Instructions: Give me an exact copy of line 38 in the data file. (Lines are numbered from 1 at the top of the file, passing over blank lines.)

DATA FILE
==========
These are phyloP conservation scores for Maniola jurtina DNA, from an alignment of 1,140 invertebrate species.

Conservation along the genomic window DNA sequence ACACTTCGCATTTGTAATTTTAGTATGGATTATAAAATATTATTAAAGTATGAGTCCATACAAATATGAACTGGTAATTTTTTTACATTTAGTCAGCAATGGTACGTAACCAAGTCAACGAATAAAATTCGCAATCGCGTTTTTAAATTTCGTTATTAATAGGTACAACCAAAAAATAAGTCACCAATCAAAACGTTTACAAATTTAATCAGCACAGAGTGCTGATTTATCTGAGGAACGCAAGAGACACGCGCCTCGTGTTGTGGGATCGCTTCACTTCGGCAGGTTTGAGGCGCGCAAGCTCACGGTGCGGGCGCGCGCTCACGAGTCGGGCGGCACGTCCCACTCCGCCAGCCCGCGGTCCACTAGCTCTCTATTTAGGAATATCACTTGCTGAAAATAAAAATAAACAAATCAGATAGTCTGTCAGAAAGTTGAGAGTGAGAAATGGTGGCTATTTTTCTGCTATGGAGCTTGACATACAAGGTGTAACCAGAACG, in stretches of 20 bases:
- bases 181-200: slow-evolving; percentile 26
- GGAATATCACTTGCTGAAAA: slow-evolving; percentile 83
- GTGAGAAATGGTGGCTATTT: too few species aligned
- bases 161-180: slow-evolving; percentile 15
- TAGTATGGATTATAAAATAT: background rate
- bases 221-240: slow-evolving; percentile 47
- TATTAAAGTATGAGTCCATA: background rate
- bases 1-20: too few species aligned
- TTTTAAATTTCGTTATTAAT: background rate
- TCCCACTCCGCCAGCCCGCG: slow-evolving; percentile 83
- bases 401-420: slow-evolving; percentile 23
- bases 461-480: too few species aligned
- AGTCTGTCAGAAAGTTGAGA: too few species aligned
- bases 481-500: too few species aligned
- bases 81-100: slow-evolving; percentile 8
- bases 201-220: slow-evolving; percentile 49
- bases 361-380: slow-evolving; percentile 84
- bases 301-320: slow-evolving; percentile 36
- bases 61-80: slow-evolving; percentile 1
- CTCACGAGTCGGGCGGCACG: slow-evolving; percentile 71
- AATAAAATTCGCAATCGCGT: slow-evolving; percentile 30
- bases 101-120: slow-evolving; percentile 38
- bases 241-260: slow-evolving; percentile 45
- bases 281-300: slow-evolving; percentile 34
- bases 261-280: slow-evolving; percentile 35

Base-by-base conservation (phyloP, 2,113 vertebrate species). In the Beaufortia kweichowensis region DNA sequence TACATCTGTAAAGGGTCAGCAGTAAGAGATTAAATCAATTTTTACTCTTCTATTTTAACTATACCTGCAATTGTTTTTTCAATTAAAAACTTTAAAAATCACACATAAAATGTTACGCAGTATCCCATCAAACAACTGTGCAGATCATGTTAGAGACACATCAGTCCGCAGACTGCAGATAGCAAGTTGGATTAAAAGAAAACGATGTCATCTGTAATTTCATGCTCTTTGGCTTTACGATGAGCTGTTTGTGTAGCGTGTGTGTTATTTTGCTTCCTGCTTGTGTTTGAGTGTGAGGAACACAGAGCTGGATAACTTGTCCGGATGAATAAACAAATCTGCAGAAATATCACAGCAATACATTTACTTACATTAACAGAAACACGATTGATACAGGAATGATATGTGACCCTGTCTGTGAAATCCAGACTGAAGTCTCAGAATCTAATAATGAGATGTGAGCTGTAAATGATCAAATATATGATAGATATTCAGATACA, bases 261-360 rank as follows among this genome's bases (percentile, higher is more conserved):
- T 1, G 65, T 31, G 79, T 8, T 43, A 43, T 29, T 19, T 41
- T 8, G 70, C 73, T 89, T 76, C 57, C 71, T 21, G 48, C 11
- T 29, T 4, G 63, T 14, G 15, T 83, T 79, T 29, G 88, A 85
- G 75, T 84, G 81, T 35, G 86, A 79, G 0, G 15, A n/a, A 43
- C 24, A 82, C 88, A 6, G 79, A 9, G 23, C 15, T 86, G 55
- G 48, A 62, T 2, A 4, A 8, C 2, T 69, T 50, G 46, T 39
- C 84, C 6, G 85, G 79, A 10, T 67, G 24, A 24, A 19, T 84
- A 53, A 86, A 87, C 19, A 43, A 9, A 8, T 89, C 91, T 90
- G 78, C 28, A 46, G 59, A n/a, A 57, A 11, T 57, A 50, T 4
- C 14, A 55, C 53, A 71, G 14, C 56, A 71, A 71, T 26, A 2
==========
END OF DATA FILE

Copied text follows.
- C 14, A 55, C 53, A 71, G 14, C 56, A 71, A 71, T 26, A 2